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The 4 Different Attachment Styles & How They Manifest in Our Relationships

Our childhood plays an important role in shaping our adult lives. The relationship that we had with our parents or primary caregivers growing up can affect how we interact with others in our relationships growing up. It can affect both our romantic relationships and friendships. Attachment style refers to the way that we behave and interact in our relationships. Attachment refers to the emotional relationship between children and their parents. It is through this relationship that we make sense of the world, ourselves, and how we interact with our partners. But what are the different attachment styles and how are each developed?

Secure Attachment: Able to form secure and trusting relationship with others. Someone with a secure attachment can give and receive love, are not afraid of intimacy, and do not feel scared when their partner needs space or time to themself. They can become dependent on their partner while also maintaining a healthy level of independence.

A secure attachment is formed through their caregivers being responsive and attuned to their needs as children.

Avoidant Attachment: This attachment style is insecure and is characterized by intimacy fears. Individuals with this style of attachment often struggle with getting close to others and trusting their partners in relationships. Intimacy and closeness can make them feel suffocated. They often present as emotionally unavailable.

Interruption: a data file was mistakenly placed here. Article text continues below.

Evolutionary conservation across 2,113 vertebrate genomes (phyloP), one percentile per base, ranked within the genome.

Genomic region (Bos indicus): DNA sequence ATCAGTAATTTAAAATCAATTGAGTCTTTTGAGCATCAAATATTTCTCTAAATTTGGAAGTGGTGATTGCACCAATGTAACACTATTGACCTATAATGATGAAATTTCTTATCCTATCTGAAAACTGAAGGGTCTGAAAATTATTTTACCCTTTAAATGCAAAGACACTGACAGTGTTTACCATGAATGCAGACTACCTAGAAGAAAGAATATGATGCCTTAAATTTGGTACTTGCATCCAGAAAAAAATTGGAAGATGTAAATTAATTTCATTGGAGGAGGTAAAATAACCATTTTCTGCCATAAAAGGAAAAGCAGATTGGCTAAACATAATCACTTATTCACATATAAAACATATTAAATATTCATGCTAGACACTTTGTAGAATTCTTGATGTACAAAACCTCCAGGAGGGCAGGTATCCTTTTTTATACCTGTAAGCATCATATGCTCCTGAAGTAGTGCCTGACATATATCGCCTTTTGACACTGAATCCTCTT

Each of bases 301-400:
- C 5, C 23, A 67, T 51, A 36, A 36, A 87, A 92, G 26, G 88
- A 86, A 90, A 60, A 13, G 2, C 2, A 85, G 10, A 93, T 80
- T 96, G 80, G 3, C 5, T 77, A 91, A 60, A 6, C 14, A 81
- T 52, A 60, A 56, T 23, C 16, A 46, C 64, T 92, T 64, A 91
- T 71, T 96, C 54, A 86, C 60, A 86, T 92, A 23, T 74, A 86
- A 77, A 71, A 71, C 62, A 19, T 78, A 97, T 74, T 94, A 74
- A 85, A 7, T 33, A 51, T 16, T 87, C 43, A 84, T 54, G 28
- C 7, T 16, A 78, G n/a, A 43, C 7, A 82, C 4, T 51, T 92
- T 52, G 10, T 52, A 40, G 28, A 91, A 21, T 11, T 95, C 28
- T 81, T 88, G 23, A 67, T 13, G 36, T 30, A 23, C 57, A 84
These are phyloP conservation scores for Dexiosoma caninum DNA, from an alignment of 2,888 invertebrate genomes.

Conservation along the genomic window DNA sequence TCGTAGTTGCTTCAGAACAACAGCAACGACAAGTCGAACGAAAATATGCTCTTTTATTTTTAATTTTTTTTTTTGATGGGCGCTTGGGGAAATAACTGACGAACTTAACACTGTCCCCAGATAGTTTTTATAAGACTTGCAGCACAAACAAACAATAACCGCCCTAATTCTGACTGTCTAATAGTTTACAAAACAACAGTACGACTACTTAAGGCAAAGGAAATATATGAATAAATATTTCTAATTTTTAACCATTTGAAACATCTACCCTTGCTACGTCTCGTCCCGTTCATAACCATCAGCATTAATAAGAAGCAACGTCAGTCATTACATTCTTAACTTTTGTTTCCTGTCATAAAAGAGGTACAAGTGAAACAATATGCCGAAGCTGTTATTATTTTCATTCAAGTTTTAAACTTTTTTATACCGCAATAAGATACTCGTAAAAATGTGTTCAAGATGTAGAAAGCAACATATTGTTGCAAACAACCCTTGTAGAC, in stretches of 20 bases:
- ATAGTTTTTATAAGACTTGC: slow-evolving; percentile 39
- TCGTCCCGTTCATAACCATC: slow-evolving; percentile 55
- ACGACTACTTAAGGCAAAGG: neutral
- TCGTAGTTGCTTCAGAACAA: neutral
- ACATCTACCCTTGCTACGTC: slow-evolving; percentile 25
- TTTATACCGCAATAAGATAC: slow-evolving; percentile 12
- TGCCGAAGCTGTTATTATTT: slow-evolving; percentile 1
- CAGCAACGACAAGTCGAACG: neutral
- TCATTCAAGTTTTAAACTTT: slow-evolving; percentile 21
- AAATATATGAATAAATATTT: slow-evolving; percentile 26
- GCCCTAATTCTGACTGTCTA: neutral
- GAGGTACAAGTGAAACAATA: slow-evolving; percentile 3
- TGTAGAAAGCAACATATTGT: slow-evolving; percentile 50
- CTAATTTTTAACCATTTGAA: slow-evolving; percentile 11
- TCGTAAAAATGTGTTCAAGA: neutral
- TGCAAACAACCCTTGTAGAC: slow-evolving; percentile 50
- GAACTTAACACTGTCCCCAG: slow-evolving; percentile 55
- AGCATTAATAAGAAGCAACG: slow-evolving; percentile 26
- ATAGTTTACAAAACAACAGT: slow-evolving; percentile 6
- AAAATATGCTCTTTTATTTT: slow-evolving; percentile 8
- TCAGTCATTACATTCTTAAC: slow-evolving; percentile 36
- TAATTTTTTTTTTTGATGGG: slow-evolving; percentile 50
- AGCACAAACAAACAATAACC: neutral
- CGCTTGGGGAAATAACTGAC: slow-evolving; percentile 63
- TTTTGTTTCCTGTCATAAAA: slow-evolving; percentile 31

This attachment is formed in their childhood when their primary caregivers were distant, dismissive, and emotionally disconnected.

Fearful-Avoidant Attachment: This attachment style is a blend of both fearful and anxious. People with this attachment style can crave intimacy and affection deeply but also want to avoid it. They yearn for a romantic relationship but can also be terrified of it.

This disorganized attachment style is developed in childhood when their primary caregiver(s) may have been abusive and traumatizing. This can lead the child to experience lack of trust in others and develop deep rooted fear.

Anxious Attachment: Insecure attachment style marked by fear of abandonment. People with an anxious attachment style often worry about their partner leaving, feel insecure in their relationship, and are always in need of validation. This attachment style can present as “clingy” or “needy.”

This attachment style is developed in childhood when primary caregivers fluctuated between being emotionally available and unavailable.

Which attachment style are you?

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